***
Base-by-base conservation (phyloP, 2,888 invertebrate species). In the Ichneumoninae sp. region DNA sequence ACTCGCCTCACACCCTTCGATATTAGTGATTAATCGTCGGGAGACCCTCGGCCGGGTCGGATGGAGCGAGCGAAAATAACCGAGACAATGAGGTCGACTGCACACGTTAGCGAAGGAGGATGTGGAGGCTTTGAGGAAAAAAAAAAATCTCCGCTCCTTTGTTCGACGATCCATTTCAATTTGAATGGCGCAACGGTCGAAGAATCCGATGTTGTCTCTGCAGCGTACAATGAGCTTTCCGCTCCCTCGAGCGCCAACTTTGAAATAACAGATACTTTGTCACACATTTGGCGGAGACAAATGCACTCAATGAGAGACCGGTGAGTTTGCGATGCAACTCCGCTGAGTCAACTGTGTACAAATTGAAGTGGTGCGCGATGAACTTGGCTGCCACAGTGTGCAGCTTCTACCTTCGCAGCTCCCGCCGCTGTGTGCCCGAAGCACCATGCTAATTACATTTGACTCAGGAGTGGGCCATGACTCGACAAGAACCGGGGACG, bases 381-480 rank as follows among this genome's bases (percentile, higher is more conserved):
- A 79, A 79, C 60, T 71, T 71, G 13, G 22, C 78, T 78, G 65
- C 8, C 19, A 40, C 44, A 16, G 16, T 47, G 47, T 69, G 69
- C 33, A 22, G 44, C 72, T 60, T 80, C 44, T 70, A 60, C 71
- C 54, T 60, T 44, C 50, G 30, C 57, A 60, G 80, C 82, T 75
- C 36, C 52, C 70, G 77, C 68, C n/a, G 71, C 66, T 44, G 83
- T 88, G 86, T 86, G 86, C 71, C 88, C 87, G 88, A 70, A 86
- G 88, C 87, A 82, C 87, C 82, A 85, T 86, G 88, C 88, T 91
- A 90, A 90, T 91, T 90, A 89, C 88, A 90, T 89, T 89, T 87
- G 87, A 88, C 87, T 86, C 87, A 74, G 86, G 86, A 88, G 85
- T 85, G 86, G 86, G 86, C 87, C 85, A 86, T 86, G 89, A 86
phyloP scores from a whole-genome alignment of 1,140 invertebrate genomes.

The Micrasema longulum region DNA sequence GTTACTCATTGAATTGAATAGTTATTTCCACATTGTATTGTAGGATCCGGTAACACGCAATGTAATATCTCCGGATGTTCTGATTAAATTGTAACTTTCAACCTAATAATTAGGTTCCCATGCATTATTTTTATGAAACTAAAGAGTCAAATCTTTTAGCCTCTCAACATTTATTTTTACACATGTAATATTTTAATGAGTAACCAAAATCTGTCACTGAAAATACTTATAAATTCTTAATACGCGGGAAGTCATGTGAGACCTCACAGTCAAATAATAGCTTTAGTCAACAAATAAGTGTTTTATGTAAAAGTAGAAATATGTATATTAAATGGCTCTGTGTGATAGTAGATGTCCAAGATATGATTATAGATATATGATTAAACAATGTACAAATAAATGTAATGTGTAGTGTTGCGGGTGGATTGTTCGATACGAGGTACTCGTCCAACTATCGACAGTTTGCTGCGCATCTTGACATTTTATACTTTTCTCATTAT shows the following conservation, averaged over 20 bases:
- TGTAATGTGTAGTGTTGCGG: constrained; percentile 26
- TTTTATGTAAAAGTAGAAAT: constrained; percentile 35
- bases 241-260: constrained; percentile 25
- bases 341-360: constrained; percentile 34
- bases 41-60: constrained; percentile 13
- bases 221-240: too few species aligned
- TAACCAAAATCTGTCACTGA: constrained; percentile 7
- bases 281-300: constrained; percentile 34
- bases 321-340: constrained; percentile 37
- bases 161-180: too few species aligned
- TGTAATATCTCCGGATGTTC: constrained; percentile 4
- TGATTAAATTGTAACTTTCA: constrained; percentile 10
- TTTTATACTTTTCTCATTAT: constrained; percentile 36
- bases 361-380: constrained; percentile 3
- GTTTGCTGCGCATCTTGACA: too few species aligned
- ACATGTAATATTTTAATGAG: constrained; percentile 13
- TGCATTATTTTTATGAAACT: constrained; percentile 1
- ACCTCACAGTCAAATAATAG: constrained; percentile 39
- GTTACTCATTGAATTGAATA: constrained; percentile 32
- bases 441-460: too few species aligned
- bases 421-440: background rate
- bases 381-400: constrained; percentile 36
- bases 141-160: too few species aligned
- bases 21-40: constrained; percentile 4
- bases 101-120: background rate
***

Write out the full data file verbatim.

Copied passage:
Base-by-base conservation (phyloP, 2,888 invertebrate species). In the Ichneumoninae sp. region DNA sequence ACTCGCCTCACACCCTTCGATATTAGTGATTAATCGTCGGGAGACCCTCGGCCGGGTCGGATGGAGCGAGCGAAAATAACCGAGACAATGAGGTCGACTGCACACGTTAGCGAAGGAGGATGTGGAGGCTTTGAGGAAAAAAAAAAATCTCCGCTCCTTTGTTCGACGATCCATTTCAATTTGAATGGCGCAACGGTCGAAGAATCCGATGTTGTCTCTGCAGCGTACAATGAGCTTTCCGCTCCCTCGAGCGCCAACTTTGAAATAACAGATACTTTGTCACACATTTGGCGGAGACAAATGCACTCAATGAGAGACCGGTGAGTTTGCGATGCAACTCCGCTGAGTCAACTGTGTACAAATTGAAGTGGTGCGCGATGAACTTGGCTGCCACAGTGTGCAGCTTCTACCTTCGCAGCTCCCGCCGCTGTGTGCCCGAAGCACCATGCTAATTACATTTGACTCAGGAGTGGGCCATGACTCGACAAGAACCGGGGACG, bases 381-480 rank as follows among this genome's bases (percentile, higher is more conserved):
- A 79, A 79, C 60, T 71, T 71, G 13, G 22, C 78, T 78, G 65
- C 8, C 19, A 40, C 44, A 16, G 16, T 47, G 47, T 69, G 69
- C 33, A 22, G 44, C 72, T 60, T 80, C 44, T 70, A 60, C 71
- C 54, T 60, T 44, C 50, G 30, C 57, A 60, G 80, C 82, T 75
- C 36, C 52, C 70, G 77, C 68, C n/a, G 71, C 66, T 44, G 83
- T 88, G 86, T 86, G 86, C 71, C 88, C 87, G 88, A 70, A 86
- G 88, C 87, A 82, C 87, C 82, A 85, T 86, G 88, C 88, T 91
- A 90, A 90, T 91, T 90, A 89, C 88, A 90, T 89, T 89, T 87
- G 87, A 88, C 87, T 86, C 87, A 74, G 86, G 86, A 88, G 85
- T 85, G 86, G 86, G 86, C 87, C 85, A 86, T 86, G 89, A 86
phyloP scores from a whole-genome alignment of 1,140 invertebrate genomes.

The Micrasema longulum region DNA sequence GTTACTCATTGAATTGAATAGTTATTTCCACATTGTATTGTAGGATCCGGTAACACGCAATGTAATATCTCCGGATGTTCTGATTAAATTGTAACTTTCAACCTAATAATTAGGTTCCCATGCATTATTTTTATGAAACTAAAGAGTCAAATCTTTTAGCCTCTCAACATTTATTTTTACACATGTAATATTTTAATGAGTAACCAAAATCTGTCACTGAAAATACTTATAAATTCTTAATACGCGGGAAGTCATGTGAGACCTCACAGTCAAATAATAGCTTTAGTCAACAAATAAGTGTTTTATGTAAAAGTAGAAATATGTATATTAAATGGCTCTGTGTGATAGTAGATGTCCAAGATATGATTATAGATATATGATTAAACAATGTACAAATAAATGTAATGTGTAGTGTTGCGGGTGGATTGTTCGATACGAGGTACTCGTCCAACTATCGACAGTTTGCTGCGCATCTTGACATTTTATACTTTTCTCATTAT shows the following conservation, averaged over 20 bases:
- TGTAATGTGTAGTGTTGCGG: constrained; percentile 26
- TTTTATGTAAAAGTAGAAAT: constrained; percentile 35
- bases 241-260: constrained; percentile 25
- bases 341-360: constrained; percentile 34
- bases 41-60: constrained; percentile 13
- bases 221-240: too few species aligned
- TAACCAAAATCTGTCACTGA: constrained; percentile 7
- bases 281-300: constrained; percentile 34
- bases 321-340: constrained; percentile 37
- bases 161-180: too few species aligned
- TGTAATATCTCCGGATGTTC: constrained; percentile 4
- TGATTAAATTGTAACTTTCA: constrained; percentile 10
- TTTTATACTTTTCTCATTAT: constrained; percentile 36
- bases 361-380: constrained; percentile 3
- GTTTGCTGCGCATCTTGACA: too few species aligned
- ACATGTAATATTTTAATGAG: constrained; percentile 13
- TGCATTATTTTTATGAAACT: constrained; percentile 1
- ACCTCACAGTCAAATAATAG: constrained; percentile 39
- GTTACTCATTGAATTGAATA: constrained; percentile 32
- bases 441-460: too few species aligned
- bases 421-440: background rate
- bases 381-400: constrained; percentile 36
- bases 141-160: too few species aligned
- bases 21-40: constrained; percentile 4
- bases 101-120: background rate